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Bloomberg flacks continue planned attacks on Second Amendment

Now that he no longer has NYC employees to boss around, Michael Bloomberg has time to make sure his paid propagandists are earning their keep.
Now that he no longer has NYC employees to boss around, Michael Bloomberg has time to make sure his paid propagandists are earning their keep.
Spencer Platt/Getty Images

“Should we amend the Second Amendment?” Paul M. Barrett of Bloomberg Businessweek asks in a Thursday hit piece designed to legitimize an edit proposed by retired “hero of the political left” Justice John Paul Stevens.

Stevens, who was a voice of dissent in both the Heller and McDonald cases, meaning he does not think Americans should have a right to keep and bear arms, wants to add a restrictive qualifier.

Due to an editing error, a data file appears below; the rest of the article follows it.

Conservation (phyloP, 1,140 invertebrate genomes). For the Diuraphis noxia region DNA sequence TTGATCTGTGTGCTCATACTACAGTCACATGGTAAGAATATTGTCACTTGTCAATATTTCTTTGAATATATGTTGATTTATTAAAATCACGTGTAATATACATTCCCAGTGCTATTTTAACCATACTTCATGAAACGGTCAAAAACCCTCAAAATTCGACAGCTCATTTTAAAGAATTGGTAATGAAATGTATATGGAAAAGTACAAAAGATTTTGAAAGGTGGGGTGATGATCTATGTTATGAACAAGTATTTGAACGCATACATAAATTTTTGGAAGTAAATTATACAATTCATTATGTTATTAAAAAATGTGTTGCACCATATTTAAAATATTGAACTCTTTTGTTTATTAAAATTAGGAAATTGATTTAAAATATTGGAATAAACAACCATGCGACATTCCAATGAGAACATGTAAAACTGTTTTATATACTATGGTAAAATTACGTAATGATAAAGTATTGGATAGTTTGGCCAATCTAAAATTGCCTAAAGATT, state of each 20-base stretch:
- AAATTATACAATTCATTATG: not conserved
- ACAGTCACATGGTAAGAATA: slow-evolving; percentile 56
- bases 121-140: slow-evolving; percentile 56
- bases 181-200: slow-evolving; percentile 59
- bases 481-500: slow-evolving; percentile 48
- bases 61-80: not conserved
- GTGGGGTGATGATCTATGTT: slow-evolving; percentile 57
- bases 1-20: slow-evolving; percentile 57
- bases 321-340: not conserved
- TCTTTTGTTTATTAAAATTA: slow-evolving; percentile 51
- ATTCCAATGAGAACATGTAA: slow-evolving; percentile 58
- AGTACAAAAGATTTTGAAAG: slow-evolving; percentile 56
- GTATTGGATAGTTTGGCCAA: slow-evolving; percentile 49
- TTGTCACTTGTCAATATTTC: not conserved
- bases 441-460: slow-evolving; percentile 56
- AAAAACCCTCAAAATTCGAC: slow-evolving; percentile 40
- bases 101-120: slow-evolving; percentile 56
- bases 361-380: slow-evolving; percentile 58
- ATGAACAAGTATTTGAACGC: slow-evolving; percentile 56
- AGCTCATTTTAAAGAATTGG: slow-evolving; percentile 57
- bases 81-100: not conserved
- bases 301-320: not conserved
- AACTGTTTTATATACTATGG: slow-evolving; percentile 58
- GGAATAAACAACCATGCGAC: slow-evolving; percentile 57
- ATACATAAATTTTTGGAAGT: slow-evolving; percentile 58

“A well regulated Militia, being necessary to the security of a free State, the right of the people to keep and bear Arms -- when serving in the militia -- shall not be infringed,” is the way he thinks it ought to read, and Bloomberg’s employee is right there with him.

“For a couple of centuries, you might be surprised to learn, the Supreme Court didn’t say exactly what the Second Amendment means,” Barrett assures his readers.

“As far as Stevens can tell, ‘federal judges uniformly understood that the right protected by the text was limited in two ways: first, it applied only to keeping and bearing arms for military purposes, and second, while it limited the power of the federal government, it did not impose any limit whatsoever on the power of states or local governments to regulate the ownership or use of firearms,’” Barrett parrots, just like he actually knows what he’s talking about.